CHAPTER X
The Economic Problem: (4) The Prostitute
Prostitution the most commercially profitable of women's trades—Definition—Extent—Is it an evil?—Is it (1) necessary for health, or (2) necessary consequence of evil nature and evil institutions?—Professions and performances—What is wrong with men, women, and marriage? A complex evil requiring many remedies—Education—Self-respect—Wages—Brutality—Housing—Alcohol—Cruelty—Rescue 99

CHAPTER XI
The Economic Problem: (5) Commercialised Vice
Women's crusade against prostitution, alcoholism, and war—Decay of Empires—Originally appetites, have become trades—Advertisement and finance—Vested interest in alcohol—Traffic in women—Chicago Vice Commission—More facts wanted—Enormous profits—Trade controlled by men—Ignorance and indifference—Traffic in war 117

CHAPTER XII
The Man's Woman: Womanly
Two ideals—Motherly qualities do not attract men—Weakness and dependence are not motherly—Women distrust men's judgment of women—Women's wiles—Social value of women's qualities—Florence Nightingale—Women must combine and organise—Inarticulate women 126

CHAPTER XIII
The Woman's Woman: A Person
Ideal, Normal, and Average woman—Procrustes' bed—Motherhood not everything—Genius and motherhood—Scientific men constantly overlook the mind—Breeding versus environment 138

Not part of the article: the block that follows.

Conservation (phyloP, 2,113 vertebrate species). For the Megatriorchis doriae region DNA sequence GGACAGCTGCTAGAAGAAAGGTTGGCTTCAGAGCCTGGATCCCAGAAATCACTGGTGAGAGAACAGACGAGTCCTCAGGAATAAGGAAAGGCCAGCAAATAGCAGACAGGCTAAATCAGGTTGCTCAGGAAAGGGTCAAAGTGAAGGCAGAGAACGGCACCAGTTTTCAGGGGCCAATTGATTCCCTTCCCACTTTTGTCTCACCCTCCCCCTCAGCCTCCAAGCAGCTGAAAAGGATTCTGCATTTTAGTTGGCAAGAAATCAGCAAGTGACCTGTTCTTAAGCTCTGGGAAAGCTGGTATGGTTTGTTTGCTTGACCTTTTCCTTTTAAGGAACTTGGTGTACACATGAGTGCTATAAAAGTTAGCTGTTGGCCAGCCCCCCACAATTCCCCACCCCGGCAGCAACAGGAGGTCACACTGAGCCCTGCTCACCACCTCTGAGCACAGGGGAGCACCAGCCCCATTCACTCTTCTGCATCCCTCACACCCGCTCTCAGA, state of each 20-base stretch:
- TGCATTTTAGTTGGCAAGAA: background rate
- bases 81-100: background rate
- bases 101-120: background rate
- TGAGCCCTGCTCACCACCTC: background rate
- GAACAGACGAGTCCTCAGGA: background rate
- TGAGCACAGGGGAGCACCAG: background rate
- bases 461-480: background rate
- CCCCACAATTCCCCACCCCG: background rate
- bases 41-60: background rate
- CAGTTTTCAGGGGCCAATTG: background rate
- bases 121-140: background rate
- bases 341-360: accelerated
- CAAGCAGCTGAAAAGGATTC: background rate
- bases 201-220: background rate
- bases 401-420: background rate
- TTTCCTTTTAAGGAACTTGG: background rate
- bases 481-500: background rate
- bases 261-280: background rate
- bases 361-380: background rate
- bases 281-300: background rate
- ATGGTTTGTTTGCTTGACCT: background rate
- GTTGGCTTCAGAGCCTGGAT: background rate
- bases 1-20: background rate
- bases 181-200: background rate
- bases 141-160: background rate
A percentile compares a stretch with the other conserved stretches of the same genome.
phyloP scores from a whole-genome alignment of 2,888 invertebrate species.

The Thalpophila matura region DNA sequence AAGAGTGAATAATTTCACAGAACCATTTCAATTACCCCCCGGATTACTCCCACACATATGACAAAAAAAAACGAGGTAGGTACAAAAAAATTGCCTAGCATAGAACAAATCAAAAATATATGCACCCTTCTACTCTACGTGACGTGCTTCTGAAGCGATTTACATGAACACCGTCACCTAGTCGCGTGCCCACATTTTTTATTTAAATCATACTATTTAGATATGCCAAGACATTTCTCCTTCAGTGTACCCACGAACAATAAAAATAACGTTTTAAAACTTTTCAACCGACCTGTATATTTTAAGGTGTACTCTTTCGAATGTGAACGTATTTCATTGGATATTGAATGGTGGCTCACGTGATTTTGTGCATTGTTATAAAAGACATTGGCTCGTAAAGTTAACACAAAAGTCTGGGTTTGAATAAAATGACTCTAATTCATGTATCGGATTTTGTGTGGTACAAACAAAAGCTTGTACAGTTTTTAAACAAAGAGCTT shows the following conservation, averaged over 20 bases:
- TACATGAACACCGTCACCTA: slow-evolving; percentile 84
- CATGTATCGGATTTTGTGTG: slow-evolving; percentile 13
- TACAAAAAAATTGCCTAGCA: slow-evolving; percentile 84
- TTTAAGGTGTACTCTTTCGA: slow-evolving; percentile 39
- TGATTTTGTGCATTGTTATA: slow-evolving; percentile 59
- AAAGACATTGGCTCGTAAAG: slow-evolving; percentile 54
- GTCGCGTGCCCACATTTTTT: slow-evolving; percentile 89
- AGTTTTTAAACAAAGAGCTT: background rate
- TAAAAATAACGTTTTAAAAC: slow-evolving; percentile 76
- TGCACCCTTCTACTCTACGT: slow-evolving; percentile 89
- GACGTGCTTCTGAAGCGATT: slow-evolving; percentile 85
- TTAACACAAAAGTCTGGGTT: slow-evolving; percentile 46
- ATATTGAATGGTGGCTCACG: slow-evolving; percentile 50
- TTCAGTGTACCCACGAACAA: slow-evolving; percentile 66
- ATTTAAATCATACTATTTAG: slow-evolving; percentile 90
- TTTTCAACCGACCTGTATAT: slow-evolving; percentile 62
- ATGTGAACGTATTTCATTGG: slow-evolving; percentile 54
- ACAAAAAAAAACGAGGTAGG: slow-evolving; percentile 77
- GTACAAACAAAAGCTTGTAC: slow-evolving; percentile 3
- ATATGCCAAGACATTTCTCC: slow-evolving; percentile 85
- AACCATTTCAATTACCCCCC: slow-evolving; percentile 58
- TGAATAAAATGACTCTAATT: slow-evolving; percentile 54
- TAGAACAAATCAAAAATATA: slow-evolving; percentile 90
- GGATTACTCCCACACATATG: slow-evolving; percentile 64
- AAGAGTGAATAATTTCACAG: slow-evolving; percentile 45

CHAPTER XIV
Sex-Antagonism: (1) Man's Part
No permanent opposition of sexes—Mr. Heape's theory—Primitive man and woman are opposed—Men and women not the "same" nor "equal"—Effect of luxury—Mr. Heape's nightmare: Men "brute beasts," maidens "waste products"—Love the reconciling force—Adaptation of the Human to environment—Women not all sex—The literature of abuse—Are men fit for judicial powers? 156

CHAPTER XV
Sex-Antagonism: (2) Woman's Part
Women's war—Is men's need greater?—War open and articulate—The Ladies' Gallery—Sir Charles Grandison on the enemies of women—Militancy and the machine—The mob spirit—A revival due—Press, purse, and party—The good and the evil of militancy—Is it War or Martyrdom?—Men's hypocrisy about women's violence—The weapon of femininity—The responsibility of the Government—Exasperation is not statesmanship 173

CHAPTER XVI
The Old Adam and the New
Adaptation—A man's world difficult for women to live in—Men's needs—The double standard—The child's needs—Health of girls—Co-education—Teaching of sex—Parasitic daughters—The birth-rate—Women the natural protectors of children; therefore they should be given power to protect—Men should help women—The experience of Finland—Comradeship—Faith 193


This work is in the public domain in the United States because it was published before January 1, 1923.


The author died in 1939, so this work is also in the public domain in countries and areas where the copyright term is the author's life plus 75 years or less. This work may also be in the public domain in countries and areas with longer native copyright terms that apply the rule of the shorter term to foreign works.